The reason a person cannot risk his soul for someone is because we can’t assume that what we do (in this case kill someone for someone else) necessarily saves the person from moral culpability for his intended action. Also it is a grave sin of presumption to assume that we can know the soul of another well enough to judge how to redeem him. So we would commit two sins for the price of maybe doing some good for somebody.
      If Draco intended to kill Dumbledore but was prevented only by circumstances, he still committed a mortal sin. Snape then also committed a mortal sin without “saving” Draco from anything. If Draco didn’t intend to kill Dumbledore when the moment came, (and from the book, that does rather seem the case) but he was pushed into it by circumstance and threats, he would not have given full consent of the will to the sin and so would not have committed a mortal sin. Therefore, Snape committed a mortal sin without actually saving Draco from anything.

      • Quid est veritas

        Good Lord, do I sound pompous!
        I’m not sure how to moderate my answer, but if I’ve put you off: deepest apologies.

  • Ok, I’m back from lunch and have given this a bit of thought.

    I don’t think there is anything one can do to save someone’s soul from mortal harm simply because that would imply a redemptive power to our actions that we just do not have. Only Christ is in the position to save souls. To say that I could prevent someone from committing a mortally sinful act by instead doing that act for them isn’t plausible anywhere outside of wizarding fiction and Hollywood. I have no impact, regardless of my actions, on the salvation on another’s soul. I am not Christ.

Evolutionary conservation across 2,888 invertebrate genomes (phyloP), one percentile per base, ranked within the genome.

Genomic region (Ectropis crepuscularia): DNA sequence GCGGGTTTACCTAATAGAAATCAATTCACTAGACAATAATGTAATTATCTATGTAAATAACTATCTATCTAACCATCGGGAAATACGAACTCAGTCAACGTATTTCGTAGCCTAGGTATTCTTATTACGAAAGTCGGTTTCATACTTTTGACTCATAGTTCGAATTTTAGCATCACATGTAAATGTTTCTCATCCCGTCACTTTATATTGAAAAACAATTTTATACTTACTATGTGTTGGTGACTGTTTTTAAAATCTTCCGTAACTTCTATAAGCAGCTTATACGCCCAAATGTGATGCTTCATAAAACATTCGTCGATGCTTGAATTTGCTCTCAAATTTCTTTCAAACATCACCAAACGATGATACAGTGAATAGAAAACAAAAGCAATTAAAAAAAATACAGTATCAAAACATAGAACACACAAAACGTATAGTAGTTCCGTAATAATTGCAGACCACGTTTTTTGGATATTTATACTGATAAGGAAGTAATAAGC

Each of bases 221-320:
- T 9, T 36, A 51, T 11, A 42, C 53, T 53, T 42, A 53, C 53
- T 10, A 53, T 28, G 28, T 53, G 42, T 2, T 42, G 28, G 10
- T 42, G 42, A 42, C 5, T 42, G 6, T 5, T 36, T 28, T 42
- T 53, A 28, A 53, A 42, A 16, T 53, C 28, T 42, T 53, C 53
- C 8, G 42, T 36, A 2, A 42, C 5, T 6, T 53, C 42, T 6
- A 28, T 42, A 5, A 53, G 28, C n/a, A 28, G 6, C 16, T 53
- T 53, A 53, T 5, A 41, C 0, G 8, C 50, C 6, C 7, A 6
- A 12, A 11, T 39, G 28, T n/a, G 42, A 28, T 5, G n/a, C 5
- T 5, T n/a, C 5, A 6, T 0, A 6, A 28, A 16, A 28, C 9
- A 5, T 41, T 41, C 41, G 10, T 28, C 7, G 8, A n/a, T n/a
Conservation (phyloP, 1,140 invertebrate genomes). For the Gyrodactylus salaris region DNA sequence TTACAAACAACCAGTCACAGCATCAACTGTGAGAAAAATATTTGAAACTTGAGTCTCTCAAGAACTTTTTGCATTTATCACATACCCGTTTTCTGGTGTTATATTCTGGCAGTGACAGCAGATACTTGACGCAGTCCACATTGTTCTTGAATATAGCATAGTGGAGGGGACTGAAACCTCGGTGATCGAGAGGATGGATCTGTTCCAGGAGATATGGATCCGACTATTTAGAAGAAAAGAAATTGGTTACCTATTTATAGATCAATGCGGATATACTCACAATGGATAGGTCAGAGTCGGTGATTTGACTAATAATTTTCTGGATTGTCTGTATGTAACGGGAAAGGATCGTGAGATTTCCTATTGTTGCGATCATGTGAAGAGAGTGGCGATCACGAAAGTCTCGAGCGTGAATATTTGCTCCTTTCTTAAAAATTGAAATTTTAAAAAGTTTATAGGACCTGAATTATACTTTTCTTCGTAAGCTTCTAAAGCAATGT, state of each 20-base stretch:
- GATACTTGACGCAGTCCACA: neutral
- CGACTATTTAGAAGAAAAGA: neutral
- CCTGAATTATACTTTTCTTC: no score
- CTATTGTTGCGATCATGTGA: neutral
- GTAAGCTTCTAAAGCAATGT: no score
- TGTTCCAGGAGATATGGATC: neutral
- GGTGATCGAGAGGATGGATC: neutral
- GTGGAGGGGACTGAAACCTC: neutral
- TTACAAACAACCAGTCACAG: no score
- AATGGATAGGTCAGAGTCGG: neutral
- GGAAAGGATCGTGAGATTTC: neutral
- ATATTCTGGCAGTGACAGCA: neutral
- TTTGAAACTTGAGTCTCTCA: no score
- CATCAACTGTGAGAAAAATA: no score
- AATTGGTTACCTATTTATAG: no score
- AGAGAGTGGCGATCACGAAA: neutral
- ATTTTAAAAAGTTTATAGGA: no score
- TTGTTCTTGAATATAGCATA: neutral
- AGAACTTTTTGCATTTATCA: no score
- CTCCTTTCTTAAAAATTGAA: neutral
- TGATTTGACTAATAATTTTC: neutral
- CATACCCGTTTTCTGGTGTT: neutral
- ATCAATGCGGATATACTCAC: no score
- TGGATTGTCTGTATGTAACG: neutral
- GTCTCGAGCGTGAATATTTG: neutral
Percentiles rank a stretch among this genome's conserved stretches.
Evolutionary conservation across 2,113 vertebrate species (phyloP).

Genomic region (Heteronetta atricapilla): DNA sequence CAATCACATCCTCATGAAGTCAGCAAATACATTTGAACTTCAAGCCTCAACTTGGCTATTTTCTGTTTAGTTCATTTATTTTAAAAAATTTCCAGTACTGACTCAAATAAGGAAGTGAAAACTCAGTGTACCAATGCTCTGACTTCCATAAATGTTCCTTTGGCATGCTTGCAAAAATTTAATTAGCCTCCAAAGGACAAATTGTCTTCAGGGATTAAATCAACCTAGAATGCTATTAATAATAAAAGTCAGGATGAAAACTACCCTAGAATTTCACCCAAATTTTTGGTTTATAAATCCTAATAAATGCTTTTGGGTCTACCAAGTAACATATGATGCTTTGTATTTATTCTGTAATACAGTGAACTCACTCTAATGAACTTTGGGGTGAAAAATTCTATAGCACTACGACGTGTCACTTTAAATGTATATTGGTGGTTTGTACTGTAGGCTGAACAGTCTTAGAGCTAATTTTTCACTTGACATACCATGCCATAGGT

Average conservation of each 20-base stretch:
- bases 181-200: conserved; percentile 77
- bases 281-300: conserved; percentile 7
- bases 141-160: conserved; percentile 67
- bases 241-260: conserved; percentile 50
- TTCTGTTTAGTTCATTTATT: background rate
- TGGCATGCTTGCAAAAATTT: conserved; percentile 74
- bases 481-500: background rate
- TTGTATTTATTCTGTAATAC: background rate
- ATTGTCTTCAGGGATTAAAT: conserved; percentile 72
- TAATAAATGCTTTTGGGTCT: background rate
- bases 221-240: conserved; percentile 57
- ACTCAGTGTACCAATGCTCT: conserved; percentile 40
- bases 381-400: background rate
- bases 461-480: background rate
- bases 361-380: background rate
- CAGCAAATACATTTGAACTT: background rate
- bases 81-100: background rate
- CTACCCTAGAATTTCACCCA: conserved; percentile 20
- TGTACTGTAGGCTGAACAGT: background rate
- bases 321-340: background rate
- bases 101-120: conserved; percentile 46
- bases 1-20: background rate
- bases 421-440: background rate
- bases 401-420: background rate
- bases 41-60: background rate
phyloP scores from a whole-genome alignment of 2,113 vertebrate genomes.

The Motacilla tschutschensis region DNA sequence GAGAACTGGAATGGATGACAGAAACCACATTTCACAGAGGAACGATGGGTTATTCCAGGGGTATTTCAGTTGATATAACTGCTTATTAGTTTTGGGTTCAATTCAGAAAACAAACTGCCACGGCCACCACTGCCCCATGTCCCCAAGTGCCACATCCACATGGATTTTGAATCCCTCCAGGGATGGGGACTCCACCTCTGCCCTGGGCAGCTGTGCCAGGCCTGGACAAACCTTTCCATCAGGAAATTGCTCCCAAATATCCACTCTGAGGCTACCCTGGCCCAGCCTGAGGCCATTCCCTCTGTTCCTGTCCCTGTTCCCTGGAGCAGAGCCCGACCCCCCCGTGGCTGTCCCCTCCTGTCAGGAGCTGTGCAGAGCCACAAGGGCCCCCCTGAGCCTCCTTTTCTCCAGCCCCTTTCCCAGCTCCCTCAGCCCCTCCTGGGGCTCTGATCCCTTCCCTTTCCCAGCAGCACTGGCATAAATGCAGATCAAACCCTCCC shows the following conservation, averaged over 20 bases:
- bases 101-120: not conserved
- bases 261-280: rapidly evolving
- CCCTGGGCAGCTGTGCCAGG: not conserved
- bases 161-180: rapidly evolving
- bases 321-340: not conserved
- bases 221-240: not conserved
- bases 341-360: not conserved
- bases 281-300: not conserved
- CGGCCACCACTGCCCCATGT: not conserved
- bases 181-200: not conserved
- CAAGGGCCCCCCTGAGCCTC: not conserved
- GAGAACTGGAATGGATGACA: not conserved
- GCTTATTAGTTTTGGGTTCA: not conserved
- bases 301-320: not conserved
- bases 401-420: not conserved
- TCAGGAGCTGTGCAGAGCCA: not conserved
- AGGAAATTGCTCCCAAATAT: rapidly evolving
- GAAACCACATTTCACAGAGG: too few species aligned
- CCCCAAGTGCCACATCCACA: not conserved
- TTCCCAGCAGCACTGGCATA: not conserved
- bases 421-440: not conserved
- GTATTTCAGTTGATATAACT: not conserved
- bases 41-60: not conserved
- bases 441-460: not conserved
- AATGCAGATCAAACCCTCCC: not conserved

So there really isn’t a question of which sacrifice is considered more heroic… because the other isn’t spiritually plausible.

  • Gilbert

    Umm, I don’t know exactly what you’re talking about, I just think suspense is overrated so I routinely ignore spoiler warnings. So I gather Dumbledore doesn’t turn evil or mindcontrolled or something, it’s just that Draco is supposed to kill him and Snape does so instead, right? (The Crescat’s comment makes me think Dumbledore asks to be killed, but that would be irrelevant.) I’ll base my reply on that understanding, so to the extent I’m wrong about Harry Potter I might sound wrong about morals.

    I think the difference is not in what gets damaged but in who inflicts the damage. I have examples to demonstrate this in both directions.

    Morally, I may take a bullet meant for someone else, but I may not shoot anyone (including myself) even if that was some maniacs condition for not shooting two other guys. So even with physical damage it is not just about optimizing the results.

    It’s the same with damage to the moral sense in itself , though I need a fairly far-fetched thought experiment to show it:
    Suppose some mad scientist engineer implanted both your and my brain with mad devices. Each device, if activated, will at once weaken the bearers moral instinct. It will also stay around as a permanent supervisor. If the bearer contemplates something their previously stronger instinct would have prevented them from doing, they will get an audible warning projected into their language processing system. Ignoring that warning will result in physical pain. So there will be no difference in actions, it’s just the moral instinct itself that would be damaged. The mad engineer has a remote control to activate the device and is now aiming it. In this case it would be permissible (but not obligatory) for either of us to take the others activation ray, just as it would be with a bullet.

  • Matt Gerken

    Your categories are all wrong, and are creating a dilemma where there is none. This is because your dualism is false. There’s no separate thing called a soul that you a choosing to damage in this situation, as opposed to a body. ‘Harm to your soul’ is just a bad dualist way of saying that something is immoral. And sacrifice of body (without ‘sacrifice of soul,’ or anything like it) is what Christ did for us.

  • HBanan